Component-centric reduced order modeling of the dynamic response of linear multibay structures

Yuting Wang, Marc Mignolet

Research output: Contribution to journalArticlepeer-review

3 Scopus citations


Component-centric reduced order models (ROMs) are introduced here as small-size ROMs providing an accurate prediction of the linear response of part of a structure (the β component) without focusing on the rest of it (the α component). Craig-Bampton (CB) substructuring methods are first considered. In one method, the β component response is modeled with its fixed interface modes while the other adopts singular value eigenvectors of the β component deflections of the linear modes of the entire structure. The deflections in the α component induced by harmonic motions of these β component modes are processed by a proper orthogonal decomposition (POD) to model the α component response. A third approach starts from the linear modes of the entire structure which are dominant in the β component response. Then, the contributions of other modes in this part of the structure are approximated in terms of those of the dominant modes with close natural frequencies and similar mode shapes in the β component, i.e., these nondominant modal contributions are "lumped" onto dominant ones. This lumping permits to increase the accuracy in the β component at a fixed number of modes. The three approaches are assessed on a structural finite element model of a nine-bay panel with the modal lumping-based method yielding the most "compact" ROMs. Finally, good robustness of the ROM to changes in the β component properties (e.g., for design optimization) is demonstrated and a similar sensitivity analysis is carried out with respect to the loading under which the ROM is constructed.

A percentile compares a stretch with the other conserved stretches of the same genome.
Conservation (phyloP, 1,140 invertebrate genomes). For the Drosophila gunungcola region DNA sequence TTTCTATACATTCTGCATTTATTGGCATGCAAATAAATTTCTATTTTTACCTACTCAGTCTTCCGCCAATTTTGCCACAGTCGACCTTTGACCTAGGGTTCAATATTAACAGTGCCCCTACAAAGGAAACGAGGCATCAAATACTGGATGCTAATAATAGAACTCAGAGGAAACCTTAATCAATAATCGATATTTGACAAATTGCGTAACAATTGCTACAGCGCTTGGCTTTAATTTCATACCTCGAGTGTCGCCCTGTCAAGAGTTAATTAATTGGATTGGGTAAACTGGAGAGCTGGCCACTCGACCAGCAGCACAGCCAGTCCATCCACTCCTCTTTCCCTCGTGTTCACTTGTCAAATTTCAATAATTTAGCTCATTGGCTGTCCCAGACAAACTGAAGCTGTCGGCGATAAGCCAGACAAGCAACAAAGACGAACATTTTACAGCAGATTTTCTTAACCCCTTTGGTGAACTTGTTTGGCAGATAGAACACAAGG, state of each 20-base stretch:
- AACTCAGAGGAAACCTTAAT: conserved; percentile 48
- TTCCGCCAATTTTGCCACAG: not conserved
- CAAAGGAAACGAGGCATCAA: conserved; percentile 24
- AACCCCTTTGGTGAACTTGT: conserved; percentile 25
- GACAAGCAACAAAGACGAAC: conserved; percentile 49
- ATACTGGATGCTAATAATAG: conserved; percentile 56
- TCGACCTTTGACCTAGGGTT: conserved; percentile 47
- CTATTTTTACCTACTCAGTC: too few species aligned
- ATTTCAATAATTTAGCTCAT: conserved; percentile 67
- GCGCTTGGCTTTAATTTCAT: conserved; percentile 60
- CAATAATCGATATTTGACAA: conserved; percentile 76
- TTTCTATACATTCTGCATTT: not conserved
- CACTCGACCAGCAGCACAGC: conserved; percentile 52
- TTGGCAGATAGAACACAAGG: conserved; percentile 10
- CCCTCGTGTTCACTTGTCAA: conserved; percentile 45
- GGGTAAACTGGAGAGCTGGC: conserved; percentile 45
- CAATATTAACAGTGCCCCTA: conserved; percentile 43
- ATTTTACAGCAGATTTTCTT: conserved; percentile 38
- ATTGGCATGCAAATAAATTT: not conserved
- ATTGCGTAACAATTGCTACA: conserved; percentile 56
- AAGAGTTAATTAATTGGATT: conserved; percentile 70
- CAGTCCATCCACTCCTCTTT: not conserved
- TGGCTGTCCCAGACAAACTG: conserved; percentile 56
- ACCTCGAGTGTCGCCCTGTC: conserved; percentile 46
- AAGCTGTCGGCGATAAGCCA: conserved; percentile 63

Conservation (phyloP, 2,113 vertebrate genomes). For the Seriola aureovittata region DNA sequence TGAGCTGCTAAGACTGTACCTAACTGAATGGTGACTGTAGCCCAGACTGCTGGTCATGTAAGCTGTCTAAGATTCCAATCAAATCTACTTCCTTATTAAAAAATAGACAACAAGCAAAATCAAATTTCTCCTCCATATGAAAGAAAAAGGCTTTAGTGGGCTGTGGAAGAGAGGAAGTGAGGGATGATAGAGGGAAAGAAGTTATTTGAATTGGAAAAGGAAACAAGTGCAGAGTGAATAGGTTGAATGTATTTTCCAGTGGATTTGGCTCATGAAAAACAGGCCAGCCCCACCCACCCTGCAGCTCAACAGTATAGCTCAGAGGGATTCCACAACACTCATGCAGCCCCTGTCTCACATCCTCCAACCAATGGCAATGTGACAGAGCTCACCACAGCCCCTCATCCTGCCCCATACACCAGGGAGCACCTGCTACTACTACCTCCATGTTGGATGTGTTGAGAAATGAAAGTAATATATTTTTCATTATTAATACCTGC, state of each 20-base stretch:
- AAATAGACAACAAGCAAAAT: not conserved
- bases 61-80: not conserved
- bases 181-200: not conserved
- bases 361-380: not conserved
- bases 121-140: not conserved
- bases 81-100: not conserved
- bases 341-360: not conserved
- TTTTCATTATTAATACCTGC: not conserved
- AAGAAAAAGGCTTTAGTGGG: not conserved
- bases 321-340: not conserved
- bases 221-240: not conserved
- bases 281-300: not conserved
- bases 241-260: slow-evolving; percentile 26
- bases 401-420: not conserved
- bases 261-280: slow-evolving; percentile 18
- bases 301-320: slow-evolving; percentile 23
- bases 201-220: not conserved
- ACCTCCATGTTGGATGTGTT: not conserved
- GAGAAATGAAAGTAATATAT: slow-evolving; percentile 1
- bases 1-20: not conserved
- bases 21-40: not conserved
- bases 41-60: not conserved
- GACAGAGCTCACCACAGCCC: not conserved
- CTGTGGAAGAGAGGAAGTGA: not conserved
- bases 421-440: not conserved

Original languageEnglish (US)
Article number041007
JournalJournal of Vibration and Acoustics, Transactions of the ASME
Issue number4
StatePublished - Aug 1 2017


  • Craig-Bampton method
  • component response
  • reduced order modeling
  • structural dynamics

ASJC Scopus subject areas

  • Acoustics and Ultrasonics
  • Mechanics of Materials
  • Mechanical Engineering


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